Private Spaceflight Takes Off

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Private Spaceflight Takes Off

When a SpaceX spacecraft lifted off this past December, orbited the Earth, and was recovered in the Pacific Ocean, it represented more than just a small step in rocketry.  It was one giant leap for the private-sector space industry.1

This orbital flight was the first for a private venture, and it indicates just how far this industry has come.  The fact is, private-sector space firms are poised to move beyond pie-in-the-sky to actual spacecraft-in-the-sky, delivering sustainable, profitable operations.

SpaceX is one of these firms; its proven Falcon 9 booster sent the Dragon spacecraft on a trip around the Earth.  With a look to the future, Gwynne Shotwell, president of SpaceX stated, "We're beyond the 'Is it possible?' [stage].  We did it, and now we move on."  

Also eyeing the sky, and the hopefully lucrative space business, is Virgin Galactic, founded by billionaire Sir Richard Branson.  Branson is betting that people will line up for the chance to take a trip into space. 

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According to Branson, "We are now very close to making the dream of sub-orbital space a reality for thousands of people at a cost and level of safety unimaginable even in the recent past."   He adds, "We are putting our weight behind new technologies that could deliver that safely while driving down the enormous current costs of manned orbital flight by millions of dollars."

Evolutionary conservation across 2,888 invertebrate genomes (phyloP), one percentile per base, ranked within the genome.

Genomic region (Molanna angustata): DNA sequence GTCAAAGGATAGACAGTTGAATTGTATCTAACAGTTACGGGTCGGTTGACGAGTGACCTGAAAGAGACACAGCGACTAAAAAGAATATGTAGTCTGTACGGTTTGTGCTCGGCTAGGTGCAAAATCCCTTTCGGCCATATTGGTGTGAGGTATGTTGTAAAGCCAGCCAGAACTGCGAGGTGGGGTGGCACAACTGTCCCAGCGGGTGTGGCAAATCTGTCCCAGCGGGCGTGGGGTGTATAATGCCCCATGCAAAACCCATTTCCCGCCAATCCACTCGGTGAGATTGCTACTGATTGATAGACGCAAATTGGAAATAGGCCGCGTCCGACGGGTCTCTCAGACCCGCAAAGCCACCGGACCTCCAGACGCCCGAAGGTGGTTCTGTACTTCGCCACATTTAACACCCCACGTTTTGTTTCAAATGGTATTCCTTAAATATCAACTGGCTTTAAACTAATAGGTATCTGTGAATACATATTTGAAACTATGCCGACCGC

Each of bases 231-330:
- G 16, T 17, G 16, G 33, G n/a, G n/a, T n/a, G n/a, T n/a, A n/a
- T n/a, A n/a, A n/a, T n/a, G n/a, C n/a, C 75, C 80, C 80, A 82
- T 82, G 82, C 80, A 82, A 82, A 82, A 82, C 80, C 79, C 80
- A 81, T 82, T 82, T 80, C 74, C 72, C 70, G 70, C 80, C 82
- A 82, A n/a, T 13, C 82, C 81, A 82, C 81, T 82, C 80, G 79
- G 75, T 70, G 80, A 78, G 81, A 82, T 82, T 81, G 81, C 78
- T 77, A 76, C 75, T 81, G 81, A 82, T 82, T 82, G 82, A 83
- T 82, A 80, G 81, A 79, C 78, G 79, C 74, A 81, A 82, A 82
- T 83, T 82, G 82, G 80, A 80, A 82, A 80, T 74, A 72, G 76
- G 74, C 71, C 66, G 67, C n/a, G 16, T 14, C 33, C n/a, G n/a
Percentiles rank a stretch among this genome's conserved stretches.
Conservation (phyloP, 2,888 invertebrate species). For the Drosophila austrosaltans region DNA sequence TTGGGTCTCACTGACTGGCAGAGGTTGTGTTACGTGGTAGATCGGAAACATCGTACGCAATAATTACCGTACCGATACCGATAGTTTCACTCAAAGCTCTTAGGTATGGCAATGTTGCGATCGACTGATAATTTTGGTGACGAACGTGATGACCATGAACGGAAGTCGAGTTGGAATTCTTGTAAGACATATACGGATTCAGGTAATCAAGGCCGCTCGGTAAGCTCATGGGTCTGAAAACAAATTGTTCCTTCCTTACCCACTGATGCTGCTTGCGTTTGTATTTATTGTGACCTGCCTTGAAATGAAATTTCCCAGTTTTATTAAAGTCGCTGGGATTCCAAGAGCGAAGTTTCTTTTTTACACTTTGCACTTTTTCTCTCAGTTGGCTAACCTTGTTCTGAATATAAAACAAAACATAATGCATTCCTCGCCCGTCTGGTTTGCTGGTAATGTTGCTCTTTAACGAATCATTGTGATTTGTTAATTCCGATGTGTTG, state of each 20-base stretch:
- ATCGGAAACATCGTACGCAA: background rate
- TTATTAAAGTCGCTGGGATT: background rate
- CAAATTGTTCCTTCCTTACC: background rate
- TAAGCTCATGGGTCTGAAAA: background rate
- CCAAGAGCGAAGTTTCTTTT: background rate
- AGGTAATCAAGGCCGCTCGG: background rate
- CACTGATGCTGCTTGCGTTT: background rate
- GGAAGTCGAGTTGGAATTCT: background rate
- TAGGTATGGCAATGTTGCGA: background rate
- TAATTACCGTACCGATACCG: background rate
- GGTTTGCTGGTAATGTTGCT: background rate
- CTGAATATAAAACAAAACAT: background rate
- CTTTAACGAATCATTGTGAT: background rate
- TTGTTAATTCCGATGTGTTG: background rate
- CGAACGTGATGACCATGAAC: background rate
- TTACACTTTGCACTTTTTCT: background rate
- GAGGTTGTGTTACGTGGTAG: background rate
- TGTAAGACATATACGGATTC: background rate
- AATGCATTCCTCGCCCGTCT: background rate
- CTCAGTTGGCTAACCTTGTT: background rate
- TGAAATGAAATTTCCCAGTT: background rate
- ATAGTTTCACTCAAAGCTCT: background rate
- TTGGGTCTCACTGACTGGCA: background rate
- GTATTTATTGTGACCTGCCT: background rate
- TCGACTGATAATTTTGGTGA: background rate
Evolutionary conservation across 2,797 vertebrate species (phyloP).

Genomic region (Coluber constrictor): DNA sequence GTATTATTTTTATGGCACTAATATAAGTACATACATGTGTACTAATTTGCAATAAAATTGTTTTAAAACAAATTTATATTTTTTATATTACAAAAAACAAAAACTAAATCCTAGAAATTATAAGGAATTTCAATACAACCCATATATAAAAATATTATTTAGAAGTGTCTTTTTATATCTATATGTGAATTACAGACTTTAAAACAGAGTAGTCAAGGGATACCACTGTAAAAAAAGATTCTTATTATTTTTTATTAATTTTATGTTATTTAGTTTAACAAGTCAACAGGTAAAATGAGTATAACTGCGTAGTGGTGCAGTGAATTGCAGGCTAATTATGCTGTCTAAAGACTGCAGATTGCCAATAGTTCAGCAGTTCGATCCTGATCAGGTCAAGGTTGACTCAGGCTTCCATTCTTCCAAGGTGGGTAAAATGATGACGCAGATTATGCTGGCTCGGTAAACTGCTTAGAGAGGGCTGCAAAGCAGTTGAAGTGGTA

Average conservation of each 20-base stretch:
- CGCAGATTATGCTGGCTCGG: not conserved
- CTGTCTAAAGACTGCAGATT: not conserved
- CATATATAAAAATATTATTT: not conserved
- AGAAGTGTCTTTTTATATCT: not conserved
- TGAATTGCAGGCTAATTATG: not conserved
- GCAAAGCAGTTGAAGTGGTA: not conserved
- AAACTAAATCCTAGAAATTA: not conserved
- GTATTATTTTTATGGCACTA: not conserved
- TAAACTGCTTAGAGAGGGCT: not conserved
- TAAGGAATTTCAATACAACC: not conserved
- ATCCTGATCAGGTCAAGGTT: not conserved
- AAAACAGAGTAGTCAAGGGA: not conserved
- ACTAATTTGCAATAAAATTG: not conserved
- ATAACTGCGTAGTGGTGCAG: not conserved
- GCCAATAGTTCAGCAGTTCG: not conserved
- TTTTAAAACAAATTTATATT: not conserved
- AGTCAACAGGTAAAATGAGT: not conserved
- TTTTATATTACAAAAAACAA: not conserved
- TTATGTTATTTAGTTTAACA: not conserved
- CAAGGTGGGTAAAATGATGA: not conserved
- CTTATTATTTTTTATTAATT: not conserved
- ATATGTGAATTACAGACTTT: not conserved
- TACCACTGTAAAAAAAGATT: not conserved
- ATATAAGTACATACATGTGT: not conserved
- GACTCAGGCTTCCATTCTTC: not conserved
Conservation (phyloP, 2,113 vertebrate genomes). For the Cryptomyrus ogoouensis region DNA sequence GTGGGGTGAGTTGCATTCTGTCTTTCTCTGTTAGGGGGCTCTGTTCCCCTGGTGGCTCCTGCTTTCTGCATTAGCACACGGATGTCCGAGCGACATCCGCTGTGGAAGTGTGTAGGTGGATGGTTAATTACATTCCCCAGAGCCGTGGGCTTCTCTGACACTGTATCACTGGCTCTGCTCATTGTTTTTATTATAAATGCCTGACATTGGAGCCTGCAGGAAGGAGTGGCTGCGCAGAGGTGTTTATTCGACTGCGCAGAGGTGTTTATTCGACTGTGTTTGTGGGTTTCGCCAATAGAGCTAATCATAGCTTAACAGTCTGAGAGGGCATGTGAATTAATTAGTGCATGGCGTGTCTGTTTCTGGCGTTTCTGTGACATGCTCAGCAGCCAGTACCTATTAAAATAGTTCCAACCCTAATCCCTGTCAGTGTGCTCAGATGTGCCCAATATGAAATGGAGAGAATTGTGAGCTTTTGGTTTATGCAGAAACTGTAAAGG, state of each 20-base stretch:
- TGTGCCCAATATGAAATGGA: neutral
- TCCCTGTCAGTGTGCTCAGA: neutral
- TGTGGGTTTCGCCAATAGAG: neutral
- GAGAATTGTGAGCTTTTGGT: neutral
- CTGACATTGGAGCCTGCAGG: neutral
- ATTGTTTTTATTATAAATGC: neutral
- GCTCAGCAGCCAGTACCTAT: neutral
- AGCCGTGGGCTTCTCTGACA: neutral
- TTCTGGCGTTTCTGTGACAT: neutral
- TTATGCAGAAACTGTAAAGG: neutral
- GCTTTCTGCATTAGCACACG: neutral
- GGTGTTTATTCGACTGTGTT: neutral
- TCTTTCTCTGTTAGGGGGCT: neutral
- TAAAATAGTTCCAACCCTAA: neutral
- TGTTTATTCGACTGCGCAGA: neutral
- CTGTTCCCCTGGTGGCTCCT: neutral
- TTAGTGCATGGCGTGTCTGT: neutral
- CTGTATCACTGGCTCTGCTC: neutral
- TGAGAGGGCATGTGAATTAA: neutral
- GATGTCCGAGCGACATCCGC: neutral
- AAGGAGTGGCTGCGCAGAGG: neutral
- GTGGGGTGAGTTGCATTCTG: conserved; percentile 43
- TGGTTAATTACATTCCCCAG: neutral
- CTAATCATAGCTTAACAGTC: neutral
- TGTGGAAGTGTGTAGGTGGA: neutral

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So why has private industry spaceflight finally taken wing, now?  Certainly, it's due in large part to the many recent advancements in materials and other technologies.  But another key component is support from a surprising source:  NASA.

In a startling break with the past, the Obama Administration has ordered NASA to focus on an initiative that will effectively outsource most manned spaceflights, turning to private industry to design and develop the rockets and spacecraft needed to carry U.S. astronauts to and from the space station.2

There are in fact, two agencies set up within NASA that are working toward this end:

  • NASA's Commercial Crew and Cargo Program is investing financial and technical resources to stimulate efforts within the private sector to develop and demonstrate safe, reliable, and cost-effective space transportation capabilities.
  • NASA's Commercial Orbital Transportation Services partnership agreements wing, known as COTS, is working with U...

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